How are the lies of black and white students different in this novel?

Expert Answers
litelle209 eNotes educator| Certified Educator

I would argue that the lies and plotting of the white characters aim explicitly at keeping the black characters in their inferior position, while the the black children aim at creating justice.

When Melvin and R.W. Simms, for instance, take T.J. Avery along on their robbery of the store and then fail to stand up for him after being caught, they use the prevailing stereotype of the criminal black to their advantage. They know that any white man will believe it was T.J. who robbed the Barnett store. It is also not higher science to infer that they knew T.J. might be lynched for his implication in the crime. Belittling black lives indirectly elevates the status of white ones.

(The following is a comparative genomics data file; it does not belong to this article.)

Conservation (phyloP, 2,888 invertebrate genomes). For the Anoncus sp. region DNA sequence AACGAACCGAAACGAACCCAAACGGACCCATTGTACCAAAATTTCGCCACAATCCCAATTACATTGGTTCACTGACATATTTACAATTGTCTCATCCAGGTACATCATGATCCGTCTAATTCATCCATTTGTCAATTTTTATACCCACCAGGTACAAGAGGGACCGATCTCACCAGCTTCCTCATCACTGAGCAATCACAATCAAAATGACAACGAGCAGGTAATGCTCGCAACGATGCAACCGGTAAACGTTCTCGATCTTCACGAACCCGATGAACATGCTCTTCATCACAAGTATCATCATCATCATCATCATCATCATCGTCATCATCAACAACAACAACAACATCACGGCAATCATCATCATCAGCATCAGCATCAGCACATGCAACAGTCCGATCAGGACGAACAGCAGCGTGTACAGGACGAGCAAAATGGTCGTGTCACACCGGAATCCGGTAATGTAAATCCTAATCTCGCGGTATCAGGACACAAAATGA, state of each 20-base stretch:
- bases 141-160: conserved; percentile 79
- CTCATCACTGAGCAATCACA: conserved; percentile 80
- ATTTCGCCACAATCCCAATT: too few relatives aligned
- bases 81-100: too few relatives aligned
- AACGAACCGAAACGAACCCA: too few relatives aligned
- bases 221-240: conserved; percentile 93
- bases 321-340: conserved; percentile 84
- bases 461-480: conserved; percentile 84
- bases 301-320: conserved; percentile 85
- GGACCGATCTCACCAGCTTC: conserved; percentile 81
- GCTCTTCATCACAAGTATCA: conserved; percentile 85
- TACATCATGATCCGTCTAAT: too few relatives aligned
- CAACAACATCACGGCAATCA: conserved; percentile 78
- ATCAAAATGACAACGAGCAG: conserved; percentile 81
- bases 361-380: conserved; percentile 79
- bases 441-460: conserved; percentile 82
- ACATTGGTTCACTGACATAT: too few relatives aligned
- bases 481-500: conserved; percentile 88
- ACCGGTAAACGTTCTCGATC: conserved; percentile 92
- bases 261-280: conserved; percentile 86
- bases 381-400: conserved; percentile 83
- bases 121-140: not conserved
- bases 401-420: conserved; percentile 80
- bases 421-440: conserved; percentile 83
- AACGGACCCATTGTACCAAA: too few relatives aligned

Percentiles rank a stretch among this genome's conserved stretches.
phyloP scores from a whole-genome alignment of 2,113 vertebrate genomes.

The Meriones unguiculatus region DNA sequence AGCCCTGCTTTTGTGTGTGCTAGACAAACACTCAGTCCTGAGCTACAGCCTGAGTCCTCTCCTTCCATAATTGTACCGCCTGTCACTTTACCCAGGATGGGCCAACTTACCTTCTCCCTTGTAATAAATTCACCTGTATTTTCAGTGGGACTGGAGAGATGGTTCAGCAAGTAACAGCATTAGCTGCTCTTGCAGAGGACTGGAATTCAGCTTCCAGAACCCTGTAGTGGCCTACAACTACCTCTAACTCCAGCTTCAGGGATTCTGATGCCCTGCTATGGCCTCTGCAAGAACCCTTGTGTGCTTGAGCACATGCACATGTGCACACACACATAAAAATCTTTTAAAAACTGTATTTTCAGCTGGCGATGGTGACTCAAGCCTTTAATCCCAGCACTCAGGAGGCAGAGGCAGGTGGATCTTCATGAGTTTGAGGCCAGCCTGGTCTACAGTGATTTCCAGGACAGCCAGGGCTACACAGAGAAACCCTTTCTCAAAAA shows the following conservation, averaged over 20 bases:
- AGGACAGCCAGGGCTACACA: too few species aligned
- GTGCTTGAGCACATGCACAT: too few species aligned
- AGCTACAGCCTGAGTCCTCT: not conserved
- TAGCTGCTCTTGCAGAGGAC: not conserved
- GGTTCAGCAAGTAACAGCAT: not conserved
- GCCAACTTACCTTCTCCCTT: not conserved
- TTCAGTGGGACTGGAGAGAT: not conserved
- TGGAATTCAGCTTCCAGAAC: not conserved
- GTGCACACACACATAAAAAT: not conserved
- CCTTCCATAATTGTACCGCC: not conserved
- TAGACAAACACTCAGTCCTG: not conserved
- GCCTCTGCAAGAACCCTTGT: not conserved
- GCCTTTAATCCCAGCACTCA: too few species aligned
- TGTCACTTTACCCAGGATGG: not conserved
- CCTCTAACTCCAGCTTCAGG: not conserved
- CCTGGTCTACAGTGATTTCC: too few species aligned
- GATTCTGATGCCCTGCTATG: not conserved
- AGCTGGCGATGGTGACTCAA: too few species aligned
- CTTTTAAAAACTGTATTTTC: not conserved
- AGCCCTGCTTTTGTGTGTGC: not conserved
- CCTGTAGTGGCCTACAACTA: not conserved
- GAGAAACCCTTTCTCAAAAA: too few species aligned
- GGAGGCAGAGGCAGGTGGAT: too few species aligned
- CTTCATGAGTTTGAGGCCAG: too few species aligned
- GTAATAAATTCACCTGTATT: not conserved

Cassie, on the other hand, lies to get justice. She falsely befriends Lillian Jean, the girl whose father humiliated her after she bumped into her on the sidewalk. The false friendship is explicitly aimed at making Lillian Jean apologize to her, and thus restoring a little piece of her humanity and dignity.

All the lies are thus created and work in the framework of race.

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Roll of Thunder, Hear My Cry

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